At the heart of the Shannon region in the south west of Ireland lies County Limerick. From the Ballyhoura and the Galtee mountains to the rich fertile plains and boisterous city of Limerick itself visitors to the county would be spoiled for choice.

With 5,000 years of history and Neolithic life to be explored, scenic countryside, charming villages and a massive tradition of sporting, from GAA to rugby, racing and fishing to be explored, Limerick is a holidaymakers paradise.

Here are IrishCentral’s pick of the top five tourist attractions in County Limerick:

King John's Castle

King John's Castle.

King John's Castle.

King John's Castle, known as Caisleán Luimnigh, or Castle of Limerick, in Irish) is a 13th-century castle located on King's Island in Limerick city, next to the River Shannon.

The site dates back to 922 when the Vikings lived on King’s Island. During the 1900s a Viking settlement were uncovered during archaeological excavations at the site.

However, the castle itself was built on the orders of King John in 1200. King John’s Castle is one of the best-preserved Norman castles in Europe, and the walls, towers and fortifications are a major attraction for visitors.

In 2013 a new visitor’s center with state-of-the-art interpretive activities and exhibitions was opened on site, which bring to life over 800 years of dramatic local history. In the courtyard you’ll find a medieval campaign tent, a blacksmith's forge and scenes from a 17th century siege, which the children and big kids will adore.

For more visit www.shannonheritage.com.

Read more: What's your Irish County? County Limerick

 

University of Limerick

University of Limerick campus.

University of Limerick campus.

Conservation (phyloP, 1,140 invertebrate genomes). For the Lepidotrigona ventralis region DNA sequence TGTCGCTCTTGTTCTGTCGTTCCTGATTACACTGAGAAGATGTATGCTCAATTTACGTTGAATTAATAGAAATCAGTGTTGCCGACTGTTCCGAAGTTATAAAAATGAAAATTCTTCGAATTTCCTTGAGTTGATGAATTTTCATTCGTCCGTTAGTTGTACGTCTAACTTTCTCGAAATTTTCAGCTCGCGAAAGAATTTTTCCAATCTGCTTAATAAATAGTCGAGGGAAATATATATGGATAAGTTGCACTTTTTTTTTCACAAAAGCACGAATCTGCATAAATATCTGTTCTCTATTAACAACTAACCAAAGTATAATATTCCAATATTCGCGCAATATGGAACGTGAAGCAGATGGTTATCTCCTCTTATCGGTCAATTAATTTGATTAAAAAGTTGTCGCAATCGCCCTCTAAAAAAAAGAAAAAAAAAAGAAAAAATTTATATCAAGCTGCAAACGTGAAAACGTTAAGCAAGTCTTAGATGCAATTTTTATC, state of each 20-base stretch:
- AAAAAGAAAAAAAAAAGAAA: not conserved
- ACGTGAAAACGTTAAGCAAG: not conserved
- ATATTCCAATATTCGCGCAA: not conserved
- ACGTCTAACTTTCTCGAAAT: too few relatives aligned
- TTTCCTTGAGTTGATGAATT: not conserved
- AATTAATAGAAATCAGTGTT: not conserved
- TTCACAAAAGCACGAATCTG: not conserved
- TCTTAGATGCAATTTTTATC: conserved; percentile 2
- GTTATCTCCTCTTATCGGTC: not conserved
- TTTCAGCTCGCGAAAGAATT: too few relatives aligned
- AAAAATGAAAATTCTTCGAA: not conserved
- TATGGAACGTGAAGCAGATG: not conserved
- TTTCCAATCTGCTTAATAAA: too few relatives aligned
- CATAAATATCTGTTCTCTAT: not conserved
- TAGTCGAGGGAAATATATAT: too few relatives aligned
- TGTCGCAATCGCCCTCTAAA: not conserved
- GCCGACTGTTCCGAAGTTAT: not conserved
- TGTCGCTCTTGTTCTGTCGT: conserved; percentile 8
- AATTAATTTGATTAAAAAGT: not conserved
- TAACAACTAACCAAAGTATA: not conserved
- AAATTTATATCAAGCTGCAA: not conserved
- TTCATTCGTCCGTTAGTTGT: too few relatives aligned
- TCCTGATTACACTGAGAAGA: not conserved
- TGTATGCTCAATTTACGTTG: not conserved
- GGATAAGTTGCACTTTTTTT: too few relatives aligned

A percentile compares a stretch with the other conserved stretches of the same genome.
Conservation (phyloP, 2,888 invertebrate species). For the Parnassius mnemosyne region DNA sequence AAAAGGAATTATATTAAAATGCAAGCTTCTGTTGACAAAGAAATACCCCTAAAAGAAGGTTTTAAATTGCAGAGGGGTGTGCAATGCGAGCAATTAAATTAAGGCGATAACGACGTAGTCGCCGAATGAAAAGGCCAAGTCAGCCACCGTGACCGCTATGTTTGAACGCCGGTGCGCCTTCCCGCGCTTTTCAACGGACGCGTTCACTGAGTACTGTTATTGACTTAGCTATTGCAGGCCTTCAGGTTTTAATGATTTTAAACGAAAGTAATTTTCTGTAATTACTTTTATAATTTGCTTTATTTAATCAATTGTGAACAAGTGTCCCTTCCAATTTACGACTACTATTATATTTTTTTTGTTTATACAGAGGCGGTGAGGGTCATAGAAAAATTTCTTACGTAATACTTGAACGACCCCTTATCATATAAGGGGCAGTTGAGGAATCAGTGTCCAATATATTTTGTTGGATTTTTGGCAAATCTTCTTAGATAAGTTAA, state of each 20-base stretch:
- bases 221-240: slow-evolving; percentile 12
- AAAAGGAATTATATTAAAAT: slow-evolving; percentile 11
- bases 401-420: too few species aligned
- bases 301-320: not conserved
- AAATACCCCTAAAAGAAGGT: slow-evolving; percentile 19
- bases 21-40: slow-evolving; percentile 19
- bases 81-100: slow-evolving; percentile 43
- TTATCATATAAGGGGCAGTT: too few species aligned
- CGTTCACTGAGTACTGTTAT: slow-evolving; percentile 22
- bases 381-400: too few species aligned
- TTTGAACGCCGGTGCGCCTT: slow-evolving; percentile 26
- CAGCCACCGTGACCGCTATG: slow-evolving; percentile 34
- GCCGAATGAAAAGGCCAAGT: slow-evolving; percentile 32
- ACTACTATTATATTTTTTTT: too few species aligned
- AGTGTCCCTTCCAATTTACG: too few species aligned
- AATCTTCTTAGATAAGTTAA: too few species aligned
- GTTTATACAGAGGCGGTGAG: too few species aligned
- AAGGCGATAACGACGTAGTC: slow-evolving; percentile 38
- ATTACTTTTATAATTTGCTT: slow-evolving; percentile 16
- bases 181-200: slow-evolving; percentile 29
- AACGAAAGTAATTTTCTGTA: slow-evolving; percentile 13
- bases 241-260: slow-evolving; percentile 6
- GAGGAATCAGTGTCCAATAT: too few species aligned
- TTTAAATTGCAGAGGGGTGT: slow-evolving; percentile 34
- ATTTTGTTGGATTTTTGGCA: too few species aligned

Established in 1972 the University of Limerick (known as UL) boasts of the most amazing location with 137.5 hectares (340 acres) of land along the River Shannon. The university has currently over 11,000 full-time undergraduate students and c. 1,500 part-time students.

The facilities are really impressive and you can even stay on site but it’s the gorgeous campus that will steal your heart.

For more information visit www.ul.ie.

 

Thomond Park Stadium

Thomond Park.

Thomond Park.

Thomond Park is something special, a hallowed ground. The stadium is the home ground of Munster Rugby, one of the most successful and best supported rugby clubs in the world.

The venue has been redeveloped and now boasts an increased capacity of 25,600. Since its reopening night, when Munster played the All Blacks in 2008 witnessed by a national television audience of over one million viewers. The stadium is famed for its noise during play and the complete silence while home and away players are kicking for goal.

It’s also played house to big music names with stars such as Bruce Springsteen, when he was famously handed an oversized Irish passport by members of the crowd.

For more visit thomondpark.ie.

 

Holy Trinity Abbey Church

Holy Trinity Abbey Church.

Holy Trinity Abbey Church.

This is the only recorded Trinitarian monastery in Ireland. It was built by the Fitzgerald Clan for the order of monks in the early 13th century. The order was from France, though it’s believed the monks in Adara were from Scotland. Their main purpose was to raise money to rescue Christian captives taken by the Moors, during the crusades.

For more visit www.adareparish.ie.

Read more: Top 10 interesting facts about county Limerick

 

Desmond Castle

Desmond Castle.

Desmond Castle.

Situated just outside Adare village is ruined castle dating from the 12th century. It was built by William de Burgo and passed down to the Earls of Kildare in the middle of the 13th century. It was granted to the Fitzgeralds, Earls of Desmond in 1536.

In 1569, James Fitzmaurice FitzGerald led a rebellion against the English who occupied the south of Ireland at this time (during the reign of Queen Elizabeth). The first "Desmond Rebellion" was fought from 1569 to 1573. During the rebellion, the Fitzgeralds lost Desmond Castle to the English after a siege. The castle was later destroyed in 1657 by Parliamentary forces after Oliver Cromwell invaded Ireland.

Restoration work commenced in 1996 and has since completed. Now the ruins of the castle including a distinct inner and outer wall and a three-storey square tower are a popular tourist attraction along with the guided tour, run from the Adare Heritage Center.

For more visit www.heritageireland.ie.

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Check out what County Limerick has to offer!Tourism Ireland.